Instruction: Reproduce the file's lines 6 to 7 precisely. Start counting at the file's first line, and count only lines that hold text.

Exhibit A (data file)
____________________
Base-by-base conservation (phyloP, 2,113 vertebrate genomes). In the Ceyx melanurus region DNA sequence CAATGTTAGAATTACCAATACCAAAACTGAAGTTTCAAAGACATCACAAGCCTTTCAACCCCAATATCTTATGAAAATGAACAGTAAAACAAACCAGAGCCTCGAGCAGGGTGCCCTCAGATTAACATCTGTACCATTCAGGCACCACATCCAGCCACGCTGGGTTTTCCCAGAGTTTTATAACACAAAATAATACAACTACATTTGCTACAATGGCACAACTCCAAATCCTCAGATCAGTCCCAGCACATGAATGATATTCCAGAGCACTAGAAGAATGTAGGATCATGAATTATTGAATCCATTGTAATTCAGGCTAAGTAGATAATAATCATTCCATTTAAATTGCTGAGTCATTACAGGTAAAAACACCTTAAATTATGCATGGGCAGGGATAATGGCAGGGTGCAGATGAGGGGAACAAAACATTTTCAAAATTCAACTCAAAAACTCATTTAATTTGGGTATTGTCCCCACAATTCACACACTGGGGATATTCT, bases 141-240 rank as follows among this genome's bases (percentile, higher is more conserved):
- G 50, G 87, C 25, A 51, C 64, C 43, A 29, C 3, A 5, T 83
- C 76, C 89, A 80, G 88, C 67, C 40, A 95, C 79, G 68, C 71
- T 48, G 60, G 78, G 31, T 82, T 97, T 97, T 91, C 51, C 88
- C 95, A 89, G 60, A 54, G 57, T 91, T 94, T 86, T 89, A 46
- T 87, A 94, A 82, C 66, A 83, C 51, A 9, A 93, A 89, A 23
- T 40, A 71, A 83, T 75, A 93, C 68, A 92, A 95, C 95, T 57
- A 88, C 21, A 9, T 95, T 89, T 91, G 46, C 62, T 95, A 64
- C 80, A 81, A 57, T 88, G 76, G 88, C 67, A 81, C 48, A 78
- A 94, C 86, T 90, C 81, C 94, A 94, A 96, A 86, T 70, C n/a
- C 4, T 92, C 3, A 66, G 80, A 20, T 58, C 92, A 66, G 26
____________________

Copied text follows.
- T 87, A 94, A 82, C 66, A 83, C 51, A 9, A 93, A 89, A 23
- T 40, A 71, A 83, T 75, A 93, C 68, A 92, A 95, C 95, T 57